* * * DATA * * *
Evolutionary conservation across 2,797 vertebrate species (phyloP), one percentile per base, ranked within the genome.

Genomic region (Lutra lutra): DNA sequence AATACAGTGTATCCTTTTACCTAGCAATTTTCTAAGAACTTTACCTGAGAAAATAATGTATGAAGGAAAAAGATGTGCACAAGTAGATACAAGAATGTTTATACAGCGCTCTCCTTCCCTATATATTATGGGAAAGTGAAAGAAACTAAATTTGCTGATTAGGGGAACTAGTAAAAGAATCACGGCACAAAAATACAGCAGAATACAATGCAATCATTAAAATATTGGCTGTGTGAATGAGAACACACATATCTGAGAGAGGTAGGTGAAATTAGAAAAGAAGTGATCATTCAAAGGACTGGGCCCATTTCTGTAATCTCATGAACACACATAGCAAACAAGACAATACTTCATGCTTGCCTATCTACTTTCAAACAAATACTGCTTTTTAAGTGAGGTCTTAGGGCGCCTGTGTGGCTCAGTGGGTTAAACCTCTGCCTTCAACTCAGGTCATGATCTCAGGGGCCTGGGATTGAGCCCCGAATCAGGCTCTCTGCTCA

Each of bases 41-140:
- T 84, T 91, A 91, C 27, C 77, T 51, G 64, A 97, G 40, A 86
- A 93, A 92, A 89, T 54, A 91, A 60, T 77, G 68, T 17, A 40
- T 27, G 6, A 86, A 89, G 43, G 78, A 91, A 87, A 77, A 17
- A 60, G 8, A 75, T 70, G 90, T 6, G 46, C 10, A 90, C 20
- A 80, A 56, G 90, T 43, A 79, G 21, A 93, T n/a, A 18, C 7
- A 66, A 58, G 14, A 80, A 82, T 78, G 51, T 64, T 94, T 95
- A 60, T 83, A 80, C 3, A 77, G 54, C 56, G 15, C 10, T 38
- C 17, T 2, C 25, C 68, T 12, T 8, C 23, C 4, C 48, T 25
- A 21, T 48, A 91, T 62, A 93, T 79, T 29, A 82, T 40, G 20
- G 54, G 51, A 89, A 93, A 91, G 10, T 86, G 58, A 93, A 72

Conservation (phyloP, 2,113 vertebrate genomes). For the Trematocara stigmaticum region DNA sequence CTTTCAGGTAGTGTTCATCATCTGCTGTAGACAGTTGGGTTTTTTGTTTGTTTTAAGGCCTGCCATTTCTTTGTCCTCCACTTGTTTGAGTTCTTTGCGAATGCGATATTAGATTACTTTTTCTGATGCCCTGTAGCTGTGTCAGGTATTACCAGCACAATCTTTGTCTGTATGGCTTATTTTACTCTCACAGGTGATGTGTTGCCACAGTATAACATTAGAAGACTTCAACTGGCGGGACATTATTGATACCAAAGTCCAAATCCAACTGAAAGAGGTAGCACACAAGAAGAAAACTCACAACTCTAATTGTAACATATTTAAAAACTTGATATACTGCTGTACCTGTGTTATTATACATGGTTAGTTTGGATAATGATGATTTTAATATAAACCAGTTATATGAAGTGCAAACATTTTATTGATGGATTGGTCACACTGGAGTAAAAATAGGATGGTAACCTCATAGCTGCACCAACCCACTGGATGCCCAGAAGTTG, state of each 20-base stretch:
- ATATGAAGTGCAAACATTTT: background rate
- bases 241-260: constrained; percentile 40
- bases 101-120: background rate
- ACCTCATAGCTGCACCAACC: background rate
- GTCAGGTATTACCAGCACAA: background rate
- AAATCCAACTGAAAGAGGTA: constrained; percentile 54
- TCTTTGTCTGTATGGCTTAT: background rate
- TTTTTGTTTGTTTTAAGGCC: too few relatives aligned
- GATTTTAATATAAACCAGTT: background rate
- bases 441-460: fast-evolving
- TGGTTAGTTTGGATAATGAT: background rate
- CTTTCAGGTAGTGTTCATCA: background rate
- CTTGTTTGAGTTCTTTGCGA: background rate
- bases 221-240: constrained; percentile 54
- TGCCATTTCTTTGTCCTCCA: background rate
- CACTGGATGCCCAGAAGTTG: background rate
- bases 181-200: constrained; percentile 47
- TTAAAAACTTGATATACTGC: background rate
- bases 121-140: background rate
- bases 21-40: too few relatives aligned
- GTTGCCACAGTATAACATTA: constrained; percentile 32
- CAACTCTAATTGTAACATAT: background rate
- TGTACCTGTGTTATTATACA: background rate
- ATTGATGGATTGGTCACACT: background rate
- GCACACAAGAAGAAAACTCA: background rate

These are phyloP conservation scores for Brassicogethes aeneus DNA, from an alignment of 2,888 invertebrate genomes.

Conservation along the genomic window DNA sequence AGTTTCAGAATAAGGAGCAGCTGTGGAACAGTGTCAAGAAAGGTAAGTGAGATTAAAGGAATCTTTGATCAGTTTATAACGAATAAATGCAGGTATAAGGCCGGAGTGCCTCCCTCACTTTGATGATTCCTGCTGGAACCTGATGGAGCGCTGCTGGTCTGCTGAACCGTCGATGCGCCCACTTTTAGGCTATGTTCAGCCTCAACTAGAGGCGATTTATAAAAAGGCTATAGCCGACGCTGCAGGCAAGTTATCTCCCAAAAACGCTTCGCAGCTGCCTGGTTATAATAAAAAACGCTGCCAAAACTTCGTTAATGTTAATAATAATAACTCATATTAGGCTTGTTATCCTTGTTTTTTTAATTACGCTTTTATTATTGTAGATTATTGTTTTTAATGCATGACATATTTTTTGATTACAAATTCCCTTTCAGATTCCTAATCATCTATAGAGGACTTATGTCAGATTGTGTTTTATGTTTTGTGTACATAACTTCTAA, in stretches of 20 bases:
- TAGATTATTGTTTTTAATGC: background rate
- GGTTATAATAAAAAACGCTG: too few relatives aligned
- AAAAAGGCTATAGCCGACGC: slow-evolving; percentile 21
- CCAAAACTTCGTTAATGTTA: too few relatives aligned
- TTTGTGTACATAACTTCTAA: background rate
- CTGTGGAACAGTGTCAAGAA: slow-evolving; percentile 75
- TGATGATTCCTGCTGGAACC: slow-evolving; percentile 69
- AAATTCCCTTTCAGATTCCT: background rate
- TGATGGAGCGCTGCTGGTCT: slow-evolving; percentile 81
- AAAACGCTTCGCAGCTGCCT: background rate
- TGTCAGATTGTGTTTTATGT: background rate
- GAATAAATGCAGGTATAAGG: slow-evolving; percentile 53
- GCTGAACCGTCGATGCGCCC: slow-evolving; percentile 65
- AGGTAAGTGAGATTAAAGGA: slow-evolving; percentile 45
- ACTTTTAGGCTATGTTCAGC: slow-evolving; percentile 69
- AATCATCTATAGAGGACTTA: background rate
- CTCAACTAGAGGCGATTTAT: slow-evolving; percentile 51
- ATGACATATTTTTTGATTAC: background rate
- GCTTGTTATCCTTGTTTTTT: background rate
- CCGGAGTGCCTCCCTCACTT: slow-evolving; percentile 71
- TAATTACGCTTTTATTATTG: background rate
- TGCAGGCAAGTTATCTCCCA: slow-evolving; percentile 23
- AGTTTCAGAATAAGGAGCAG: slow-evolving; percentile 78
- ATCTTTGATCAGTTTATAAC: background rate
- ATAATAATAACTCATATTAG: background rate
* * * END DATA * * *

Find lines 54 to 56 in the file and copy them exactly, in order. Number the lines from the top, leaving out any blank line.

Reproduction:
- GCTGAACCGTCGATGCGCCC: slow-evolving; percentile 65
- AGGTAAGTGAGATTAAAGGA: slow-evolving; percentile 45
- ACTTTTAGGCTATGTTCAGC: slow-evolving; percentile 69